Ragusa: 36°55’33″N 14°44’26″E

Leaving the Valley of Temples and heading southwest along the coast road took us through a couple of towns that we’d considered staying in for the winter. In the end we were happy we decided to look further afield. Licata Marina is a popular spot with cruisers over-wintering in Sicily. I can’t speak for the marina, but the town has a grittiness that is simultaneously intriguing and off-putting.

There’s a certain chaos to driving in Sicily, and it fully manifests itself in urban areas in the busy morning hours. Licata teems with life and drivers dodge scooters, delivery trucks, municipal busses, other cars, and of course humans. The ebb and flow of near-miss traffic is surprisingly well tolerated by local pedestrians. It is a symbiosis borne of decades of evolution.

People drive like they live in Italy – proximally and passionately. Speed limits are for foreigners, stop signs for the tiresome, and line markings made for straddling. All this is better experienced in your personal beater, not a nearly new rental car. But we had full insurance and a surprisingly nippy Fiat Panda. A car built for the job.

Trash lining the roads faded as we climbed the hills towards the ancient city of Ragusa. Bucolic sights, cows, fields being ploughed, and distant vistas over the south coast lifted our spirits. The folds and curves of the land make for deep canyons and vertiginous cliffs. Ragusa perches on two knolls. The old city spreads expansively around the cathedral and university. The new town sweeps out, west towards the highway traversing a ridge.

Our cottage for the night was lovely. A short set of steps led up to the main living/dining area. An alcove with two single beds gave way to another set of stairs, the bathroom on the landing, and then the master bedroom at the top of the house.

Rain from the south brought warmth and humidity to our evening stroll. Late in the tourist season and with universities closed for Covid, the old town felt forsaken. We found a couple of markets open and bought some nosh, along with the best eight-euro bottle of wine obtainable. Dinner was simple, but antipasti makes everything better.

Mount Etna: 37°36’32″N 15°01’20″E

Driving around Sicily is slower than you’d expect. Distances don’t look far on the map, but speeds are (laughably) ‘limited’ to 50km/hr on most roads. Roads that have enough twists and turns to deter overtaking. And, well, you may as well enjoy the ride since it’s going to take as long as it takes.

Our original goal after Ragusa was Syracuse. We paused at the Cavagrande del Cassibile, Sicily’s answer to the Grand Canyon. An impressively deep gash in the bluff, we ended up walking the rim instead of venturing down. There were two reasons for this. The first was a dirt road with deep potholes and an unknown number of tire eating rocks on the way to the parking lot. The second, at our alternative entry point, was geological work that closed the trails for fear of braining a hiker with loose rock samples. On our walk, we were joined by a mature dachshund who’d taken a fancy to Marlon. Carol named her Olivia.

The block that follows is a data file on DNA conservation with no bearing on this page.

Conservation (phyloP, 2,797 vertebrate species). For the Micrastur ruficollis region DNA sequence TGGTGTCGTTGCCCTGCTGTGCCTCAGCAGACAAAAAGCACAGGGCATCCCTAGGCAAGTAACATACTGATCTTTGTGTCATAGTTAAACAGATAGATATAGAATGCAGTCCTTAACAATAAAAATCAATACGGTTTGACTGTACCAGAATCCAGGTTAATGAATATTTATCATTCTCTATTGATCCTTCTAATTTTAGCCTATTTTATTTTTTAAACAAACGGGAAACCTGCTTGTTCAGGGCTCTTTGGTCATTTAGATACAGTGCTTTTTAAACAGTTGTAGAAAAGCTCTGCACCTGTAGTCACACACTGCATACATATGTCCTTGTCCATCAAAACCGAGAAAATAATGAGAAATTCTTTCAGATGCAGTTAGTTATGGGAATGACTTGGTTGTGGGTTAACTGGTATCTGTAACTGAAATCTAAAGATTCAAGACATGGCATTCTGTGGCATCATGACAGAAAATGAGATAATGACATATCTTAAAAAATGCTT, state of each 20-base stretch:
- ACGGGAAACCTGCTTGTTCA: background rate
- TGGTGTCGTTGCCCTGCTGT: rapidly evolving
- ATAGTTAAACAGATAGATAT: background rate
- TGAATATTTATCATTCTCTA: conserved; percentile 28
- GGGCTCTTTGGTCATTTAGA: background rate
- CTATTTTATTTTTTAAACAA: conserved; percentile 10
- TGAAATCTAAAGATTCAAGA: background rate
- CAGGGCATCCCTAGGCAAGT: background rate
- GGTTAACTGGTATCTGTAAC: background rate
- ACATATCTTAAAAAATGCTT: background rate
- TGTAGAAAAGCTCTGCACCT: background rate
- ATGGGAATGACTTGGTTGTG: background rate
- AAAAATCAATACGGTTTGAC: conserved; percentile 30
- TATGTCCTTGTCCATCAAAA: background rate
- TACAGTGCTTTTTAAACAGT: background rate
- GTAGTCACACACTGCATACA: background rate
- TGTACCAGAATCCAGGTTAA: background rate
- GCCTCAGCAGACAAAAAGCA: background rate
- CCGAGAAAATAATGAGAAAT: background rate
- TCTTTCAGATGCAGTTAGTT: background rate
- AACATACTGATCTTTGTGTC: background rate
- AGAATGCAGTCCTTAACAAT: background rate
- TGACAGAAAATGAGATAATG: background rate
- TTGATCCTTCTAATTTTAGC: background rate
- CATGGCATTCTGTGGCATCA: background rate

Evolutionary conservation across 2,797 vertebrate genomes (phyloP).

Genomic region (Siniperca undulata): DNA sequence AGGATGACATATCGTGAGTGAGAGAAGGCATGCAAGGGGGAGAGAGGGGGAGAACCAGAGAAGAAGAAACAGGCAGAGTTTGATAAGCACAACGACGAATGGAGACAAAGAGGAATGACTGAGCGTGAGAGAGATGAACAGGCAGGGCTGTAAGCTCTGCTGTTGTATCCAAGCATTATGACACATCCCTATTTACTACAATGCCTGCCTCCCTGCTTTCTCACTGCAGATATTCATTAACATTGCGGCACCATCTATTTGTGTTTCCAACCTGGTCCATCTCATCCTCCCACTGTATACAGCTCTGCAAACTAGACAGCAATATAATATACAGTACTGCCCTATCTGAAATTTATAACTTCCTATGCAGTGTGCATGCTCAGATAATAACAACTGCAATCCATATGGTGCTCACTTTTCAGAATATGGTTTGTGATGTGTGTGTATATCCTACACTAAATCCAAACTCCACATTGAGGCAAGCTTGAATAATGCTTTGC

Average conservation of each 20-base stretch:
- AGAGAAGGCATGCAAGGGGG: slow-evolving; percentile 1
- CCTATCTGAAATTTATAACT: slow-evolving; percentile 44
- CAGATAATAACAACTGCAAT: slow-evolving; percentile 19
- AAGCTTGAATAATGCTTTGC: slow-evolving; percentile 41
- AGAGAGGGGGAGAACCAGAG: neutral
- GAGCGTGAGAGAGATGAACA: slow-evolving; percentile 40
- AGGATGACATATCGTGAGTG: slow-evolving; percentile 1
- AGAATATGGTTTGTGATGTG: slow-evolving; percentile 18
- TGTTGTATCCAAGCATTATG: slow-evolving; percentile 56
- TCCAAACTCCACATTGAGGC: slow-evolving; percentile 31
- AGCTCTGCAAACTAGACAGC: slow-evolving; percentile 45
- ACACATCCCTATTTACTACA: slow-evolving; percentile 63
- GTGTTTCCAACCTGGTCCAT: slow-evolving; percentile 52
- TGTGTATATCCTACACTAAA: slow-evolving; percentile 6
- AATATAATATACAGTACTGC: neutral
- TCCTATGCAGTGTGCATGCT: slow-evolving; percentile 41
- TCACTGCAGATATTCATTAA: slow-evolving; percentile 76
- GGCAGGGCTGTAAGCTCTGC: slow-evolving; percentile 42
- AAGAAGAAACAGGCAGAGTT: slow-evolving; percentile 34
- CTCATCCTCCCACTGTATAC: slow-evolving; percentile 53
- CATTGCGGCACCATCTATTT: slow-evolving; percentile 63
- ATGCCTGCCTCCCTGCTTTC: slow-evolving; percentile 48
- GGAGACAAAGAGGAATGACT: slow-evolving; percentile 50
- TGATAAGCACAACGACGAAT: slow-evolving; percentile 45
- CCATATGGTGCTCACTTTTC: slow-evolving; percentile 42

Time caught up with us and prioritizing a visit to Mount Etna we bypassed Syracuse and headed north to Nicolosi, 700m up the side of the mountain. Sotto il Vulcano is a charming bed and breakfast run by Antonella and Salvo. Started almost 20 years ago, Sotto was one of the first B&Bs in the area. Now there is plenty of choice in and around the town. Wandering through Nicolosi, we got the impression that it catered to deep-pocketed clientele. Plenty of expensive restaurants and fancy looking villas lined the north end’s streets.

We had hoped to reach Etna’s summit, but she had other ideas. About a week ago she started burping steam and smoke, so the mountain’s managers decided to suspend all trips to the top. Instead, we woke at a civilized hour and breakfasted heartily at Salvo’s well-laid table. The drive to the mid-station is steady and well paved. The grade looks like a US National Forest Service 6% standard, like on Mount Hood. Plenty of cyclists made the climb alongside us. Given that the temperature had dropped a full 10oC at the mid-station, I thought most of them looked under dressed. Having cycled up Mount Hood to Timberline Lodge one June, I learned first-hand what it’s like descending in freezing weather wearing nothing but spandex. Pure brass monkeys! More experienced riders had brought windbreakers with them for the ride down. Lesson learned.

Gangi: 37°47’51″N 14°12’19″E

Voted the most beautiful village in Italy in 2014, buying a home in Gangi might be as cheap as 1 Euro. Yes, the local council has sold derelict and abandoned properties in the area for less than the price of an espresso. Conditions of sale in such schemes typically include a minimal investment, usually around 15,000 to 30,000 euros, with repairs completed within a couple of years.

Gangi is really beautiful. The real estate promotion seems to be paying off. Our newly renovated one-bedroom apartment was very clean and comfortable. Our hostess met us and for the first time we jumped through a couple of viral hoops that included signing up for a Sicilian health department Covid-19 contact tracing app. As you might expect the app was designed for holiday makers flying into Sicily, not cruisers sailing in from Corsica. Having typed N/A as many times as I could, I submitted our information, satisfied our paperwork requirement, then quietly deleted the app.

As the sun set, some of the elderly full-time residents gathered near the church and bantered in the warmth of golden hour. Then, unexpectedly, there was the squeal of small children. Lots of them. Running and playing as the daylight waned and the air quickly cooled off. Children are, I believe, a sign of hope for these fading communities.

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